But the workout proceeded at a leisurely pace, a test more of Kaepernick’s arm (quite strong) than his fitness, speed or decision making (untested). He was playing in the friendliest possible environment — the highly partisan crowd beyond the fence cheered every completion, and called for receivers to catch even the passes that sailed out of their reach.
After 40 minutes of throws, the workout concluded, and Kaepernick walked to the fence to sign autographs for a half-hour. He returned to offer up a 90-second monologue to the media, taking no questions.
“Our biggest thing today was making sure we had transparency in what was going on,” Kaepernick said. “We weren’t getting that elsewhere, so we came out here.”
What’s next for Kaepernick? Impossible to say. His passing skills are now on video for every team to see, and teams could be poring over those passes to see if he has, at a bare minimum, the game necessary to rejoin the league. Nalley indicated that eight teams were present at the second workout, and said they pronounced Kaepernick’s arm talent “elite.”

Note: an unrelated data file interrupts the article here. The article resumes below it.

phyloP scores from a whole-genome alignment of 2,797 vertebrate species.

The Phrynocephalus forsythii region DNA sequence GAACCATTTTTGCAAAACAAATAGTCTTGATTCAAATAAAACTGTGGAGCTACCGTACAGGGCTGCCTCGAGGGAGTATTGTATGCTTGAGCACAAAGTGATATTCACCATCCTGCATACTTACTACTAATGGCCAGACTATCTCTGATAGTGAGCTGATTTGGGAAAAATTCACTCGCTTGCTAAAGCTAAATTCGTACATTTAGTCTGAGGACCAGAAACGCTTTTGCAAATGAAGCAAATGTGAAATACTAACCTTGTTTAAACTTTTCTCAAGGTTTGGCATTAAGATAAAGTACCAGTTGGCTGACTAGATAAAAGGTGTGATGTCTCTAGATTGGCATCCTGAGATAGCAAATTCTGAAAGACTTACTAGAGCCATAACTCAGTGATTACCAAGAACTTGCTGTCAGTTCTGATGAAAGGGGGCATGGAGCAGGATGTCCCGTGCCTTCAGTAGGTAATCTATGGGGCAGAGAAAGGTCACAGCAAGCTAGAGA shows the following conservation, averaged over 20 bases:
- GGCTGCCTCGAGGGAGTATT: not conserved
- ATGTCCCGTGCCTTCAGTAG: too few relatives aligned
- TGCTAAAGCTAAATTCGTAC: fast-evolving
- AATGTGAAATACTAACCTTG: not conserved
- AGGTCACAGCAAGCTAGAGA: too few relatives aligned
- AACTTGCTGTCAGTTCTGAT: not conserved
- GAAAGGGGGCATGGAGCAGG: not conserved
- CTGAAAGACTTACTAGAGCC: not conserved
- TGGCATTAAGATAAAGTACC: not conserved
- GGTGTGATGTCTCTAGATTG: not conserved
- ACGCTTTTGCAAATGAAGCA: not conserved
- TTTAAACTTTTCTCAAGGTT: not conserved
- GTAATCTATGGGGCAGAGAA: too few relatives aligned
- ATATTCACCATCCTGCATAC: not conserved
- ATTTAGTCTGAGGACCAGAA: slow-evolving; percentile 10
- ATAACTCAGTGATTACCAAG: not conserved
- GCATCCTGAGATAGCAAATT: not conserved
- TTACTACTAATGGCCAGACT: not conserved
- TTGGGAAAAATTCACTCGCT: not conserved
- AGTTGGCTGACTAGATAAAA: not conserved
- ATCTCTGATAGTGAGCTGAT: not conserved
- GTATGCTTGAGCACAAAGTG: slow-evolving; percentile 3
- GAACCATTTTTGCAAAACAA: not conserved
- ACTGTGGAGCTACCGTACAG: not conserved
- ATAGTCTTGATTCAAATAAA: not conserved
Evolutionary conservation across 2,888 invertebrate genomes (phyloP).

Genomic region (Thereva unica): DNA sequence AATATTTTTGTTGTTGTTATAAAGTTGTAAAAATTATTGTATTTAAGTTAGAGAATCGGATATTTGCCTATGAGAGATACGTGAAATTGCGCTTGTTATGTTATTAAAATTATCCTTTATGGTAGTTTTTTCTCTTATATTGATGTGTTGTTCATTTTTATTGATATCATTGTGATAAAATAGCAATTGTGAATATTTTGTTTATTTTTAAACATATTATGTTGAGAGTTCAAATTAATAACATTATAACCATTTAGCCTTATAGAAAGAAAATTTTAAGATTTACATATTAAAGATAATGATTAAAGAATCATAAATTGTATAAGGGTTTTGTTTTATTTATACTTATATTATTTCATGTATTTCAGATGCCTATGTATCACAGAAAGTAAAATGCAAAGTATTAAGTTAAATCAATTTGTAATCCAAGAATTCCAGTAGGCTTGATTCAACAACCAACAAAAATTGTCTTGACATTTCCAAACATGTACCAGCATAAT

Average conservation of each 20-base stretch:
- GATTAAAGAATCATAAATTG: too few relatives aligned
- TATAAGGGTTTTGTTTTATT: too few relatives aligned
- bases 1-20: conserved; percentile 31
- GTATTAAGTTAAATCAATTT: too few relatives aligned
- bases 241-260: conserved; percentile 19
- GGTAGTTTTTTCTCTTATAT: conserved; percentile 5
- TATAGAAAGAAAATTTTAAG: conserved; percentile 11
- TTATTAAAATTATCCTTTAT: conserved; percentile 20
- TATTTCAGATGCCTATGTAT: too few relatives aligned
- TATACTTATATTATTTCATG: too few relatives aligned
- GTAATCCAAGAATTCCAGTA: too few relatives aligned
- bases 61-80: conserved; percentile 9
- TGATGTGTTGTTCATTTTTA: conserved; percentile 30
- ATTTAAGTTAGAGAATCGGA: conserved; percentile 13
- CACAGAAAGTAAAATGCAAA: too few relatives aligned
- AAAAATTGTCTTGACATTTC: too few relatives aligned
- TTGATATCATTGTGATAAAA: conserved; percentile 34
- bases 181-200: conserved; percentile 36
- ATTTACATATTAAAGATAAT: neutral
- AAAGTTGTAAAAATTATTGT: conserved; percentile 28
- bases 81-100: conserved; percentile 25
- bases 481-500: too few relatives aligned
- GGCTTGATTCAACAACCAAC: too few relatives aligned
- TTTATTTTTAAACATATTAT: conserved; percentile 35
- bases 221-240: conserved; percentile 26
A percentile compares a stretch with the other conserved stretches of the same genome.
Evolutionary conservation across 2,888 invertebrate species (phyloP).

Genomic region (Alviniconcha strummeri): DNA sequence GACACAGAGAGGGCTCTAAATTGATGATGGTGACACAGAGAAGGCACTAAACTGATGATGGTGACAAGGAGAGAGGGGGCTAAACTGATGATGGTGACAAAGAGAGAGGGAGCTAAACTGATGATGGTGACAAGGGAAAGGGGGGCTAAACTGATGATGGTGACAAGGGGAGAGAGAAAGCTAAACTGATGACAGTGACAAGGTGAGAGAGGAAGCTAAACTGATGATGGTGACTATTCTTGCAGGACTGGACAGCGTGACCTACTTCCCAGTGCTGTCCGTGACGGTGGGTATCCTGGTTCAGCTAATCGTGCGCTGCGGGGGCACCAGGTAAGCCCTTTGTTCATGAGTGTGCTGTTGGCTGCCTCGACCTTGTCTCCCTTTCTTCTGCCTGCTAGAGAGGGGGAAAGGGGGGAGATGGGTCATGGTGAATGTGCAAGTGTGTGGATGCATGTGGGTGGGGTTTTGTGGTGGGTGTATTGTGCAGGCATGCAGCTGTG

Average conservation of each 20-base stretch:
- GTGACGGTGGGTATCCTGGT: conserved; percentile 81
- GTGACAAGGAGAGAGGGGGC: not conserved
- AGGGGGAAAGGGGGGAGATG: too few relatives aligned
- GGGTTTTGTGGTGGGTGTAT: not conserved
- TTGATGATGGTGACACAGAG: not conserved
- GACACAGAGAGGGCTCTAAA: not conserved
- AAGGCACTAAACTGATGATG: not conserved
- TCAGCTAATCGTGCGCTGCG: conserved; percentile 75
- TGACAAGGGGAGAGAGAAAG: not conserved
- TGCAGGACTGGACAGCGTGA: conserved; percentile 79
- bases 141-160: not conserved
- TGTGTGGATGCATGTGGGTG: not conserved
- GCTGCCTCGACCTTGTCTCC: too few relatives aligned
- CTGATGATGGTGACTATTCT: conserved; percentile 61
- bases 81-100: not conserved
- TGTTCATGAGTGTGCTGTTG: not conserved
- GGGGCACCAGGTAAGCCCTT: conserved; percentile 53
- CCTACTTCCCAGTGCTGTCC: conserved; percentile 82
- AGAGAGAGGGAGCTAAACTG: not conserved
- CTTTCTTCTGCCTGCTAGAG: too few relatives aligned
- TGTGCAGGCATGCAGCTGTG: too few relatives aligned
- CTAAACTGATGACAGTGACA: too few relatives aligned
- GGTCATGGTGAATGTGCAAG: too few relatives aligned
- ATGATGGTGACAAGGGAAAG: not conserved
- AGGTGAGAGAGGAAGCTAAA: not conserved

But it’s equally likely that Kaepernick’s last-minute switch — or stunt, depending on your perspective — could snuff out any flickers of interest. Teams will want Kaepernick to come into their house on their terms, not his.
Nalley confessed to being a little “pessimistic” because he’s reached out to all 32 teams in the recent past, and none have expressed interest. “No team asked for this workout,” he said. “The league office asked for this workout.” He noted that “half a dozen” general managers and assistant GMs reached out to him asking who had set up the workout, and he could only answer that it was the league itself.
If nothing else, though, Kaepernick got to show he’s still got mileage left in his arm. “He’s been telling everyone he’s in shape,” Nalley said. “Now everyone gets to see it.”
“We’re ready to play, ready to go anywhere,” Kaepernick said. “We’ll be waiting to hear from Roger Goodell and 32 teams. We’ll let you know if we hear from them. We’re ready to go.”